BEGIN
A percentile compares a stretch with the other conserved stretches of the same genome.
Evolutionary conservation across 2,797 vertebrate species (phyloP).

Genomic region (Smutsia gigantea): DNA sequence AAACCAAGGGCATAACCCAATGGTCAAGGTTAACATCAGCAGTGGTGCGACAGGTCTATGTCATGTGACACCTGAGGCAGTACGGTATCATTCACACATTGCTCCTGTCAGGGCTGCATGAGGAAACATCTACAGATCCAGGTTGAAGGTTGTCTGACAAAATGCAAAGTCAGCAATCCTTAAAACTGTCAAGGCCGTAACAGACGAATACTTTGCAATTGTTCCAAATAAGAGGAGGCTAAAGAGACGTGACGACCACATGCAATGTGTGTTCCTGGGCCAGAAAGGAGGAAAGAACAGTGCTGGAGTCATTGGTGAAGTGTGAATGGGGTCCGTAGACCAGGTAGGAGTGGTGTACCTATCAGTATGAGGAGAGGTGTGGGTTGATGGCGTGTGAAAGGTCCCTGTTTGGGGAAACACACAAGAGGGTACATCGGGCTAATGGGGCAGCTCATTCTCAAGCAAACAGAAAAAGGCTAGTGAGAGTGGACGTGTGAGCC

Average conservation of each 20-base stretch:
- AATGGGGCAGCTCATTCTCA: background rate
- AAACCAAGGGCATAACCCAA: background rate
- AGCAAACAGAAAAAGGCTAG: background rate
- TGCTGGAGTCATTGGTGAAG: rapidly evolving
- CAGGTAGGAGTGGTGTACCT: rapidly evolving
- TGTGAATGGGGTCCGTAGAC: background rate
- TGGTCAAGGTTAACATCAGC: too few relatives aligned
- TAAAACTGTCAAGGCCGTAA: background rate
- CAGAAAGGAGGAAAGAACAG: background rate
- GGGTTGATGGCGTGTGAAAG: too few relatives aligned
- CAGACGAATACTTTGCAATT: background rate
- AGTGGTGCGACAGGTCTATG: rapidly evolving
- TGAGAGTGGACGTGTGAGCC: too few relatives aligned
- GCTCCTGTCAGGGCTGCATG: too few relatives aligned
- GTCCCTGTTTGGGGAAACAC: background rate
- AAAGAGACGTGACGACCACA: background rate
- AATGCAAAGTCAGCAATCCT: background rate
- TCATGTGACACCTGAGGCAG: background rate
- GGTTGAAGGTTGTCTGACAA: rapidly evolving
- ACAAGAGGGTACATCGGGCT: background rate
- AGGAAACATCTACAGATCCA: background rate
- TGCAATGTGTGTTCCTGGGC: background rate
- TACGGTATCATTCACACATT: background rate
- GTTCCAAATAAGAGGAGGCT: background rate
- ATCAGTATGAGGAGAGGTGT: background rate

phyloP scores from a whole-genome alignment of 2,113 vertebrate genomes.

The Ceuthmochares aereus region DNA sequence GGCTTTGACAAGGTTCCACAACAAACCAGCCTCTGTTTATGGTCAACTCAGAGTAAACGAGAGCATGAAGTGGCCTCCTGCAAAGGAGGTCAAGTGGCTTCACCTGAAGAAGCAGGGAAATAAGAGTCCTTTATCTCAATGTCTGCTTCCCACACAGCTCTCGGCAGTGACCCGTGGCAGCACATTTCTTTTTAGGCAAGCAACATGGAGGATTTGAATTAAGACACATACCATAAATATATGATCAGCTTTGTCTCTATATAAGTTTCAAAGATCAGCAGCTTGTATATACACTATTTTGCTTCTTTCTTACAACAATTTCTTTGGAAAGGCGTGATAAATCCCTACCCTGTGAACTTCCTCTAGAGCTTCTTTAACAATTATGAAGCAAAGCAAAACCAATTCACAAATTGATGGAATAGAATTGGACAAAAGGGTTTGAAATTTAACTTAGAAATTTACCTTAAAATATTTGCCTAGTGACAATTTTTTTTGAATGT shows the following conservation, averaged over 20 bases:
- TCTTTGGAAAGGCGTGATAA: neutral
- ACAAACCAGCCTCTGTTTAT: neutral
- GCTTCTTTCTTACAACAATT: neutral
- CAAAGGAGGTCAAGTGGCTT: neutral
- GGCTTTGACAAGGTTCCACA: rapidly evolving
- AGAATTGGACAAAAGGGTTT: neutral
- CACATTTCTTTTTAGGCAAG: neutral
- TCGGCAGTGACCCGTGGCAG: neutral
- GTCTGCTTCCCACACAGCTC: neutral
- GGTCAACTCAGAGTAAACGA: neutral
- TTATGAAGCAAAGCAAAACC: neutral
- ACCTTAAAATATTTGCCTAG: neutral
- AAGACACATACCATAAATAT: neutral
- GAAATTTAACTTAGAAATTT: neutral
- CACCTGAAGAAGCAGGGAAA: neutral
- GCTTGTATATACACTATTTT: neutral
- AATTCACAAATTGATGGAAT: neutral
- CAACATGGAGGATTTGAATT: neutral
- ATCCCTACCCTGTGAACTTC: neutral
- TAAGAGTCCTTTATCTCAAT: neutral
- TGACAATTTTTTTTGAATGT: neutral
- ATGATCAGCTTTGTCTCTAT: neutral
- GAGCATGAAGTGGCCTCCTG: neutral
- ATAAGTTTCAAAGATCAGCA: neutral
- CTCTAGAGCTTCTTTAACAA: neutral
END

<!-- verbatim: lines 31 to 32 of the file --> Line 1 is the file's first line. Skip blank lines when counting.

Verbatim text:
The Ceuthmochares aereus region DNA sequence GGCTTTGACAAGGTTCCACAACAAACCAGCCTCTGTTTATGGTCAACTCAGAGTAAACGAGAGCATGAAGTGGCCTCCTGCAAAGGAGGTCAAGTGGCTTCACCTGAAGAAGCAGGGAAATAAGAGTCCTTTATCTCAATGTCTGCTTCCCACACAGCTCTCGGCAGTGACCCGTGGCAGCACATTTCTTTTTAGGCAAGCAACATGGAGGATTTGAATTAAGACACATACCATAAATATATGATCAGCTTTGTCTCTATATAAGTTTCAAAGATCAGCAGCTTGTATATACACTATTTTGCTTCTTTCTTACAACAATTTCTTTGGAAAGGCGTGATAAATCCCTACCCTGTGAACTTCCTCTAGAGCTTCTTTAACAATTATGAAGCAAAGCAAAACCAATTCACAAATTGATGGAATAGAATTGGACAAAAGGGTTTGAAATTTAACTTAGAAATTTACCTTAAAATATTTGCCTAGTGACAATTTTTTTTGAATGT shows the following conservation, averaged over 20 bases:
- TCTTTGGAAAGGCGTGATAA: neutral